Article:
Amid a flurry of splashy pandemic IPOs, a J&J-partnered Chinese biotech has emerged with one of the largest public raises in biotech history.

Legend Biotech, the Nanjing-based CAR-T developer, has raised $424 million on NASDAQ. The biotech had originally filed for a still-hefty $350 million, based on a range of $18-$20, but managed to fetch $23 per share, allowing them to well-eclipse the massive raises from companies like Allogene, Juno, Galapagos, though they’ll still fall a few dollars short of Moderna’s record-setting $600 million raise from 2018.

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As it hap­pened: A bid­ding war for an an­tibi­ot­ic mak­er in a mar­ket that has rav­aged its peers

In a bewildering twist to the long-suffering market for antibiotics — there has actually been a bidding war for an antibiotic company: Tetraphase.

It all started back in March, when the maker of Xerava (an FDA approved therapy for complicated intra-abdominal infections) said it had received an offer from AcelRx for an all-stock deal valued at $14.4 million.

The offer was well-timed. Xerava was approved in 2018, four years after Tetraphase posted its first batch of pivotal trial data, and sales were nowhere near where they needed to be in order for the company to keep its head above water.

Drug man­u­fac­tur­ing gi­ant Lon­za taps Roche/phar­ma ‘rein­ven­tion’ vet as its new CEO

Lonza chairman Albert Baehny took his time headhunting a new CEO for the company, making it absolutely clear he wanted a Big Pharma or biotech CEO with a good long track record in the business for the top spot. In the end, he went with the gold standard, turning to Roche’s ranks to recruit Pierre-Alain Ruffieux for the job.

Ruffieux, a member of the pharma leadership team at Roche, spent close to 5 years at the company. But like a small army of manufacturing execs, he gained much of his experience at the other Big Pharma in Basel, remaining at Novartis for 12 years before expanding his horizons.

Covid-19 roundup: Ab­b­Vie jumps in­to Covid-19 an­ti­body hunt; As­traZeneca shoots for 2B dos­es of Ox­ford vac­cine — with $750M from CEPI, Gavi

Another Big Pharma is entering the Covid-19 antibody hunt.

AbbVie has announced a collaboration with the Netherlands’ Utrecht University and Erasmus Medical Center and the Chinese-Dutch biotech Harbour Biomed to develop a neutralizing antibody that can treat Covid-19. The antibody, called 47D11, was discovered by AbbVie’s three partners, and AbbVie will support early preclinical work, while preparing for later preclinical and clinical development. Researchers described the antibody in Nature Communications last month.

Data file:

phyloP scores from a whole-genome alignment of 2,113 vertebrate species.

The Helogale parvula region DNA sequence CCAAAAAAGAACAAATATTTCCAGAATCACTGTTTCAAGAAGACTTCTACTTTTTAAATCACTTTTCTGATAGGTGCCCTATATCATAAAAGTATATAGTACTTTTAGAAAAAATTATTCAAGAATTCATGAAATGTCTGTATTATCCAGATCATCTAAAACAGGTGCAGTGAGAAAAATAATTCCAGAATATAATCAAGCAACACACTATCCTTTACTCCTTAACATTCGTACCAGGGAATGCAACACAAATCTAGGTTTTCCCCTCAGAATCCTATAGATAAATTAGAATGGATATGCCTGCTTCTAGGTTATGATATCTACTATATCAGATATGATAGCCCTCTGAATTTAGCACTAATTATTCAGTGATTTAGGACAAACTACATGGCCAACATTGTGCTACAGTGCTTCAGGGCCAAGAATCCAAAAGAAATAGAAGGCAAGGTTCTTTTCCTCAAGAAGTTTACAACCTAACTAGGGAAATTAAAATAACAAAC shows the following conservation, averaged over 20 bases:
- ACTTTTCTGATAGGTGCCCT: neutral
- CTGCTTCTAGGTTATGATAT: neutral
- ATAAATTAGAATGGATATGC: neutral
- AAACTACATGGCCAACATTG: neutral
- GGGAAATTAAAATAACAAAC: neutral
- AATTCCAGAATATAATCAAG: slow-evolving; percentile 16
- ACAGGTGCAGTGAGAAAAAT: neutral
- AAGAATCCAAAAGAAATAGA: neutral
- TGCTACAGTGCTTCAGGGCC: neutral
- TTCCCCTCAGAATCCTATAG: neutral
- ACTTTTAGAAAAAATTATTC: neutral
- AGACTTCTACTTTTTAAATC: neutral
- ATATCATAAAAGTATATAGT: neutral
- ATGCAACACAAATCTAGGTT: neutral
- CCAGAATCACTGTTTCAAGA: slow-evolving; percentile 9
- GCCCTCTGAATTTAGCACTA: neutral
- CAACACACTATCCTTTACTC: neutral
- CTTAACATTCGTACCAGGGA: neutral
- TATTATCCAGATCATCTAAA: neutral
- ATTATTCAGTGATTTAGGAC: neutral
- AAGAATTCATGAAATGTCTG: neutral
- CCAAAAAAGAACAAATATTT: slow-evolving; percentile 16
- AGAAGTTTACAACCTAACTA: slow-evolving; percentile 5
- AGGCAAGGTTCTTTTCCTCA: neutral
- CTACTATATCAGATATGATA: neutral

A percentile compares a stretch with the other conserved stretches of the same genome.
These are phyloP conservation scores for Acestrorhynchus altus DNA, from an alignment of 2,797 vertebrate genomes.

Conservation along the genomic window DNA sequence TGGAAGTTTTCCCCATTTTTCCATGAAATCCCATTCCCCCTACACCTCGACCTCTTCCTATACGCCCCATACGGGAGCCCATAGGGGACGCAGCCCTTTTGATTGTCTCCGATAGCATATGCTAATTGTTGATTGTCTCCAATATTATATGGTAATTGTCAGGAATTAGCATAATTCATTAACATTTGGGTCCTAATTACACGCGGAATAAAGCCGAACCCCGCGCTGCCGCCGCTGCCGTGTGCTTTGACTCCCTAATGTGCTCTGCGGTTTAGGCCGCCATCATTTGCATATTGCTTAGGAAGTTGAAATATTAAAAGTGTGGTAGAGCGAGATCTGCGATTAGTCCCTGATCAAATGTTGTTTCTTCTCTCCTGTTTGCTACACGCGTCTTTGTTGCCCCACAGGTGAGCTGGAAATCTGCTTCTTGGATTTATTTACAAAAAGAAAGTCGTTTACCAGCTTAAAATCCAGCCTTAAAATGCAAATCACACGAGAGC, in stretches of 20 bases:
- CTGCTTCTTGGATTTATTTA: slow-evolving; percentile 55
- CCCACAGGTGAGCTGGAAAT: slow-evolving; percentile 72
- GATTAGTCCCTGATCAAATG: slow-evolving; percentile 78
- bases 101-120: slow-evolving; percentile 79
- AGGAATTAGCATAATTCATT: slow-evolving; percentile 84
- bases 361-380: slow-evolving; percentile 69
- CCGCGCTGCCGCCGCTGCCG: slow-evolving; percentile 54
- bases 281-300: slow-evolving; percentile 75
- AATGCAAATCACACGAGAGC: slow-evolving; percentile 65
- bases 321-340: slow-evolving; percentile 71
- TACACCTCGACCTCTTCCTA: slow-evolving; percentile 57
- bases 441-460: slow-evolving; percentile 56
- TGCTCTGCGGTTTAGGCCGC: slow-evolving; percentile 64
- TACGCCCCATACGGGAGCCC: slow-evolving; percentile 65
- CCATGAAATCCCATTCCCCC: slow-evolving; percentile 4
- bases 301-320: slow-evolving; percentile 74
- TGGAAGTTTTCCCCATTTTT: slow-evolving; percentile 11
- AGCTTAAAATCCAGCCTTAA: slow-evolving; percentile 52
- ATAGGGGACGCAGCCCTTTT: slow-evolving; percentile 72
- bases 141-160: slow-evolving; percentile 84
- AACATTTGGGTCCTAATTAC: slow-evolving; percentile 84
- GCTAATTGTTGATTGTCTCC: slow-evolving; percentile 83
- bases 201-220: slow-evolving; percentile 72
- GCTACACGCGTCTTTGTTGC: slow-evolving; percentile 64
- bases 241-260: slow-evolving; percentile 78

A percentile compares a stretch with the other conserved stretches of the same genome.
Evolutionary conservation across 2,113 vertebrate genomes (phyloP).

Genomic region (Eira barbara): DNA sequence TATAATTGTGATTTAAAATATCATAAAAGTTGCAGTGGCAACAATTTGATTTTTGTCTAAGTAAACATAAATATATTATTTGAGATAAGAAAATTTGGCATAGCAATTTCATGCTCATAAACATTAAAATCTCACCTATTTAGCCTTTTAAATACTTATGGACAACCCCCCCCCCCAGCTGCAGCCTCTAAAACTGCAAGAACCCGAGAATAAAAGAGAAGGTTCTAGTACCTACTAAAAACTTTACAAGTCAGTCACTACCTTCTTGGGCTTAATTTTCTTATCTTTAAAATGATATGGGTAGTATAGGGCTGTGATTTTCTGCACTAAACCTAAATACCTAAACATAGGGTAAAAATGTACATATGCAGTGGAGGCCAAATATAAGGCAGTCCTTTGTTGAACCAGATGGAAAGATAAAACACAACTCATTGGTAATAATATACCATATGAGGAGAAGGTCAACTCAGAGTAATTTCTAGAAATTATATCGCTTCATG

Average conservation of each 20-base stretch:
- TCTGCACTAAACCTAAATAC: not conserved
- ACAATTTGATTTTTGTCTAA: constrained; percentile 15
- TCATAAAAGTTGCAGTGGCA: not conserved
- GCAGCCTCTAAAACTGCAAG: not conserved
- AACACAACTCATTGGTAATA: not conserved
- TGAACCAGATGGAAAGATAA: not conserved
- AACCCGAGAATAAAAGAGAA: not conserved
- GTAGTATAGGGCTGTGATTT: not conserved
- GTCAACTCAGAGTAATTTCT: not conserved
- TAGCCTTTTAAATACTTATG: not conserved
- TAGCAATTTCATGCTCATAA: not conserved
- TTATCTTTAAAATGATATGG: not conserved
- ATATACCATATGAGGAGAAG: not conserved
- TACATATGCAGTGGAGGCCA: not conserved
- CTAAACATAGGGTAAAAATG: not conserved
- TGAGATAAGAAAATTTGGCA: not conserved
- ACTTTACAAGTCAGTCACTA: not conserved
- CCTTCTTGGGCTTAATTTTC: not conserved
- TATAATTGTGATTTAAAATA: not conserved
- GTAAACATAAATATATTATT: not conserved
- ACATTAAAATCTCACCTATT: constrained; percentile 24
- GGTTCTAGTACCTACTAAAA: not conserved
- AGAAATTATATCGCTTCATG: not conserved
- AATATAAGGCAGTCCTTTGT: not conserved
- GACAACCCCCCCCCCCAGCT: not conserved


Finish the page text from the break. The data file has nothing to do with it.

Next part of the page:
Is a pow­er­house Mer­ck team prepar­ing to leap past Roche — and leave Gilead and Bris­tol My­ers be­hind — in the race to TIG­IT dom­i­na­tion?

Roche caused quite a stir at ASCO with its first look at some positive — but not so impressive — data for their combination of Tecentriq with their anti-TIGIT drug tiragolumab. But some analysts believe that Merck is positioned to make a bid — soon — for the lead in the race to a second-wave combo immuno-oncology approach with its own ambitious early-stage program tied to a dominant Keytruda.

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Pfiz­er’s Doug Gior­dano has $500M — and some ad­vice — to of­fer a cer­tain breed of 'break­through' biotech

So let’s say you’re running a cutting-edge, clinical-stage biotech, probably public, but not necessarily so, which could see some big advantages teaming up with some marquee researchers, picking up say $50 million to $75 million dollars in a non-threatening minority equity investment that could take you to the next level.

Doug Giordano might have some thoughts on how that could work out.

The SVP of business development at the pharma giant has helped forge a new fund called the Pfizer Breakthrough Growth Initiative. And he has $500 million of Pfizer’s money to put behind 7 to 10 — or so — biotech stocks that fit that general description.

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Leen Kawas, Athira CEO (Athira)

Can a small biotech suc­cess­ful­ly tack­le an Ever­est climb like Alzheimer’s? Athi­ra has $85M and some in­flu­en­tial back­ers ready to give it a shot

There haven’t been a lot of big venture rounds for biotech companies looking to run a Phase II study in Alzheimer’s.

The field has been a disaster over the past decade. Amyloid didn’t pan out as a target — going down in a litany of Phase III failures — and is now making its last stand at Biogen. Tau is a comer, but when you look around and all you see is destruction, the idea of backing a startup trying to find complex cocktails to swing the course of this devilishly complicated memory-wasting disease would daunt the pluckiest investors.

GSK presents case to ex­pand use of its lu­pus drug in pa­tients with kid­ney dis­ease, but the field is evolv­ing. How long will the mo­nop­oly last?

In 2011, GlaxoSmithKline’s Benlysta became the first biologic to win approval for lupus patients. Nine years on, the British drugmaker has unveiled detailed positive results from a study testing the drug in lupus patients with associated kidney disease — a post-marketing requirement from the initial FDA approval.

Lupus is a drug developer’s nightmare. In the last six decades, there has been just one FDA approval (Benlysta), with the field resembling a graveyard in recent years with a string of failures including UCB and Biogen’s late-stage flop, as well as defeats in Xencor and Sanofi’s programs. One of the main reasons the success has eluded researchers is because lupus, akin to cancer, is not just one disease — it really is a disease of many diseases, noted Al Roy, executive director of Lupus Clinical Investigators Network, an initiative of New York-based Lupus Research Alliance that claims it is the world’s leading private funder of lupus research, in an interview.